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Spokane, Washington  Est. May 19, 1883
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STA Plaza showing off its new look

Bus riders at the Spokane Transit Authority Plaza downtown said they like the newly finished interior remodeling because it brings new conveniences and expanded waiting areas.

And they are pleased the design reincorporated two bronze cougars with new artwork in the $5 million remodel, which is nearly completed.

The Sprague Avenue windows and doors have been expanded to provide better views of arriving buses and loading areas from inside.

New real-time electronic displays let riders know when their buses will arrive and leave.

A large map of the STA system is mounted on the south elevator wall to help riders navigate to various parts of the STA service area.

“It’s much better,” said Harley Webster, who was waiting for the No. 60 bus in the new Sprague Avenue waiting area equipped with plug-ins for mobile devices.

Riders can see all of the bus loading areas from inside the waiting area.

Webster’s only complaint: There are too few stalls in the women’s restroom.

Restrooms were relocated to the Wall Street side from the second floor. The remodel included new ceiling treatments and flooring.

Arielle Munro said, “I like it. It’s a lot prettier.”

She was waiting for her No. 43 bus with a friend, Brandon Hill, and both were eating slices of Pizza Rita pizza.

They said moving the pizza outlet to the main floor next to the existing Subway sandwich shop is a big convenience. They said they can munch away and watch for the next bus.

They said they prefer the improved views of the main floor, which were opened by moving the diagonal escalators to the south wall and removing a waterfall.

“Having so much open space lets the air circulate,” Hill said.

“Efficiency-wise it is better,” he said. “I do miss the waterfall.”

Artist Ken Spiering, who sculpted the cougars for the Plaza opening in 1995, consulted on the design of the new artwork on the east side of the elevators.

The cougars are mounted on separate pedestals.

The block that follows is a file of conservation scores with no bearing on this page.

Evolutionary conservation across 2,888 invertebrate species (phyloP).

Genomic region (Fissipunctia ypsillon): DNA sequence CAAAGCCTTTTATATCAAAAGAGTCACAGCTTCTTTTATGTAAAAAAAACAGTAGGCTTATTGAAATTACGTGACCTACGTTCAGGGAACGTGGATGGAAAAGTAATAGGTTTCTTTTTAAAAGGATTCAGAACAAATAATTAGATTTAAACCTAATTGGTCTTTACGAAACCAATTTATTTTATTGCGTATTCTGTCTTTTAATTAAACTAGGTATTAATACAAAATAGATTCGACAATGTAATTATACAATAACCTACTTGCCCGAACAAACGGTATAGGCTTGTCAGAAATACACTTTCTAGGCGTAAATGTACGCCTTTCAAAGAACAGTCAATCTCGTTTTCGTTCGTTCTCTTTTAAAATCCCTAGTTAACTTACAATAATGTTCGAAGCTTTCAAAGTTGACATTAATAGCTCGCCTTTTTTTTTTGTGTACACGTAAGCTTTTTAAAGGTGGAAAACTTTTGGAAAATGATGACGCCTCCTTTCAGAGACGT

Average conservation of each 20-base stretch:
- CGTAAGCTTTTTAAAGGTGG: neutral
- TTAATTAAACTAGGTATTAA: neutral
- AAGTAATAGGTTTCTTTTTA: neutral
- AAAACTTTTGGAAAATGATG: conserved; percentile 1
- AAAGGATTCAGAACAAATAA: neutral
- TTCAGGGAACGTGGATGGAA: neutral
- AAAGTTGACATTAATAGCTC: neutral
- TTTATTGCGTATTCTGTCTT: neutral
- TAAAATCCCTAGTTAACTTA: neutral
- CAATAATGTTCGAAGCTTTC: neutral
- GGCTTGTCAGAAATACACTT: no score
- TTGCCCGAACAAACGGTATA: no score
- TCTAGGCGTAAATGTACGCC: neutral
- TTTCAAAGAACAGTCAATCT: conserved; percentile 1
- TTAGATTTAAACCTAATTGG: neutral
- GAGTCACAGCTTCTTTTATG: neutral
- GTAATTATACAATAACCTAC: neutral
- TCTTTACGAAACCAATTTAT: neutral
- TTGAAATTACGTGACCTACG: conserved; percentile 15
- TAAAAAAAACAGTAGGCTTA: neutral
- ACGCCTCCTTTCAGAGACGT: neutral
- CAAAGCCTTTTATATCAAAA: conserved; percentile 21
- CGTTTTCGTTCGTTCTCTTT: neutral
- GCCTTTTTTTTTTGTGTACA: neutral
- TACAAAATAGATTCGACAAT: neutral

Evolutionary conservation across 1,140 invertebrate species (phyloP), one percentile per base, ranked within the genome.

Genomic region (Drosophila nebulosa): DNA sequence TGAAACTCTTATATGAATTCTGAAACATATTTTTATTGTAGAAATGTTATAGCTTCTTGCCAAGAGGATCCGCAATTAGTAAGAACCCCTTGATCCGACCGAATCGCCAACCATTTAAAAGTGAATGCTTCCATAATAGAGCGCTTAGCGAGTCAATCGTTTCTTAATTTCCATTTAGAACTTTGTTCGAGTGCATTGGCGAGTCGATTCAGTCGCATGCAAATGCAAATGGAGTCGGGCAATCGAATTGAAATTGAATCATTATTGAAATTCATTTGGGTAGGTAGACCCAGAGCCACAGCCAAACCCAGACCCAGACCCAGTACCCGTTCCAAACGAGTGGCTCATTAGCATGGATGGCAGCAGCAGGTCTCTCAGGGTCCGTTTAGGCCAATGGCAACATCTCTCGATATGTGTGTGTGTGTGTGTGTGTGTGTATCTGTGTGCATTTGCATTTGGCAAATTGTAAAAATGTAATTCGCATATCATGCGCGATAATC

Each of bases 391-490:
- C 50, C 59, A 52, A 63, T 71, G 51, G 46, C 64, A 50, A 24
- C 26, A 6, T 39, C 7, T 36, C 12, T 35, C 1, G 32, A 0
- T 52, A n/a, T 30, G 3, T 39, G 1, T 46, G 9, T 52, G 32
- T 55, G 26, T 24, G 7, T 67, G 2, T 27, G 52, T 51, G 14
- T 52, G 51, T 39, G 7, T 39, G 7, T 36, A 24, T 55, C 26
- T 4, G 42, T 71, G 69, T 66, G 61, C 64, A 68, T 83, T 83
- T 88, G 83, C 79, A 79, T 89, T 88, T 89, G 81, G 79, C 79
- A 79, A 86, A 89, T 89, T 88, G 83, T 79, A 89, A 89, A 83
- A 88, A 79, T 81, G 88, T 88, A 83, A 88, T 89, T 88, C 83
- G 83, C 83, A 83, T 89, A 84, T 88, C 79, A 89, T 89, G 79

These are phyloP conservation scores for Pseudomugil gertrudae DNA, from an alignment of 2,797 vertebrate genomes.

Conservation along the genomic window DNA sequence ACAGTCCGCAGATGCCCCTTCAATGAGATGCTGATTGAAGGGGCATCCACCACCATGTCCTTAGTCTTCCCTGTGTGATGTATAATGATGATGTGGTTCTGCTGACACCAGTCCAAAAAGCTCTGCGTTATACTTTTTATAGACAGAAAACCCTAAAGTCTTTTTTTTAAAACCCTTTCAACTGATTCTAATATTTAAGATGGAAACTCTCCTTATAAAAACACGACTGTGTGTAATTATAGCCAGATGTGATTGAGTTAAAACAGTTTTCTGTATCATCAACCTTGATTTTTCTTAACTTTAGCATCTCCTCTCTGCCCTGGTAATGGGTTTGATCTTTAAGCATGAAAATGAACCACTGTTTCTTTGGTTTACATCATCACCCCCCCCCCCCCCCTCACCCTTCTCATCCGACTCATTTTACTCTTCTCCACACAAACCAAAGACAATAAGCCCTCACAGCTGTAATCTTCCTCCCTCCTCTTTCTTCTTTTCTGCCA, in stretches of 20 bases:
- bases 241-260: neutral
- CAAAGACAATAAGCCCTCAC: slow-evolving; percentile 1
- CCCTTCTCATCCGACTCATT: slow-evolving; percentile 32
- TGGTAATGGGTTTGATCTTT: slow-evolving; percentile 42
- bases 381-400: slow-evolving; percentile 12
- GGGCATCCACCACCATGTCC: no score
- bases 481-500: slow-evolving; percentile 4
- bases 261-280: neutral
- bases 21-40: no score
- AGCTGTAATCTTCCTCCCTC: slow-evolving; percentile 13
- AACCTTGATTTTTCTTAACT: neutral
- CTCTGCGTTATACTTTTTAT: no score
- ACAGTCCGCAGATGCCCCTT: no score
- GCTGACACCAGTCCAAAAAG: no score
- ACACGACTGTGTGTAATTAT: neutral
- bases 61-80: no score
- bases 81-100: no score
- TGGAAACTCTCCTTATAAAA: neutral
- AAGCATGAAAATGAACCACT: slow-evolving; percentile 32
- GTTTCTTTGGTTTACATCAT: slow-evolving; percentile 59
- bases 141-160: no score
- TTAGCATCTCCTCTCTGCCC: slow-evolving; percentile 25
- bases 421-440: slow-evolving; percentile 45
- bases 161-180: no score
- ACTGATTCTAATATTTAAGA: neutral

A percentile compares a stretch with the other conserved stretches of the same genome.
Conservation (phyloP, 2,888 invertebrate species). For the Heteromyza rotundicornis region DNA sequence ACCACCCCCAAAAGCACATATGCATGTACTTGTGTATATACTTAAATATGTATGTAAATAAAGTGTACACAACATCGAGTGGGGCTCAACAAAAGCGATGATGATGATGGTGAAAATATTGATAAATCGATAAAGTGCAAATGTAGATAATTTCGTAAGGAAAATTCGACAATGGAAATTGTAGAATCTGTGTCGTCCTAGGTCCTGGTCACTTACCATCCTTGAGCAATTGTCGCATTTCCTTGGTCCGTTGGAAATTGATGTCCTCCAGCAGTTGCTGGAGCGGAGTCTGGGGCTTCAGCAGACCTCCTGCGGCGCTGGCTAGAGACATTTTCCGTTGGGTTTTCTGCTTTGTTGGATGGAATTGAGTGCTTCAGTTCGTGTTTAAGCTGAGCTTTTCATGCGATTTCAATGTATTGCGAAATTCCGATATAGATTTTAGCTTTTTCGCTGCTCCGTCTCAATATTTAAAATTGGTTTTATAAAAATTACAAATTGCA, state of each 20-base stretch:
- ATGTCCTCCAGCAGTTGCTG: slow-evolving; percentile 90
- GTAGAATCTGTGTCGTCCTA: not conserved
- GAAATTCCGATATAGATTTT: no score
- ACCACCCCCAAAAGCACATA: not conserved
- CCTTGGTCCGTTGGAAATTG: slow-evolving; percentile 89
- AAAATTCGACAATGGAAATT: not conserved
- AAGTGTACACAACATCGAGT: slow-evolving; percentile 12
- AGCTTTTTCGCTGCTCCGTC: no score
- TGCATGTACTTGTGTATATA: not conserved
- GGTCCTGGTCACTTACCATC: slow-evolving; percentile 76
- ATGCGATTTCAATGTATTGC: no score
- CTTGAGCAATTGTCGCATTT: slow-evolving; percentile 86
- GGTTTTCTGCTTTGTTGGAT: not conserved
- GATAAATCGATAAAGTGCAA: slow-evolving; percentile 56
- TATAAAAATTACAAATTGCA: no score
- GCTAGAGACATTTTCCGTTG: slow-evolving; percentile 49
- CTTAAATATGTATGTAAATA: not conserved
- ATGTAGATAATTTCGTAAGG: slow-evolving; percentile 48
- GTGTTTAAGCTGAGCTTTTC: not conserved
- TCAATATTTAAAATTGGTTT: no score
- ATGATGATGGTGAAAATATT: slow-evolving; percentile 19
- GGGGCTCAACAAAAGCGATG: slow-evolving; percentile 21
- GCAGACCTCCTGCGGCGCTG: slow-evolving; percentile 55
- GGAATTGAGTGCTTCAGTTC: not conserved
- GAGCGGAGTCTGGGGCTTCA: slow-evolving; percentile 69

Spiering’s interpretation of the new art, which is displayed on a sign near the work, says, “The two-story backdrop of trailing LED lights give a stylistic nod to the original waterfalls and positions the cougars for better interaction with their many fans.”

But gold-colored cougar paw prints were reimbedded into the new flooring.

STA officials said the waterfall contributed to noise problems inside the Plaza because people would raise their voices to be heard over the cascades.

As a result, the water was turned off during the Plaza’s busiest hours to keep noise levels down, STA spokesman Brandon Rapez-Betty said.

Customer service was moved to the main floor. It is joined with the security desk below the escalators.

Karl Otterstrom, STA director of planning, said the open design helps security and staff watch for trouble.

Two new bus pass machines are being installed. There are also two change machines so riders can get the exact fare.

Joe’s Mini-Mart is moving to the first floor later this spring.

Metro PCS has a first-floor kiosk.

The second-floor rotunda space was enclosed with glass walls and doors and will be used in the future for community events, job fairs or art shows.

The skywalk route passes next to the upper rotunda on the second-floor balcony.

Several administrative functions and the mobility training center still are on the second floor.

Vacant space may be available in the future for office leases, but not for retail, Otterstrom said.

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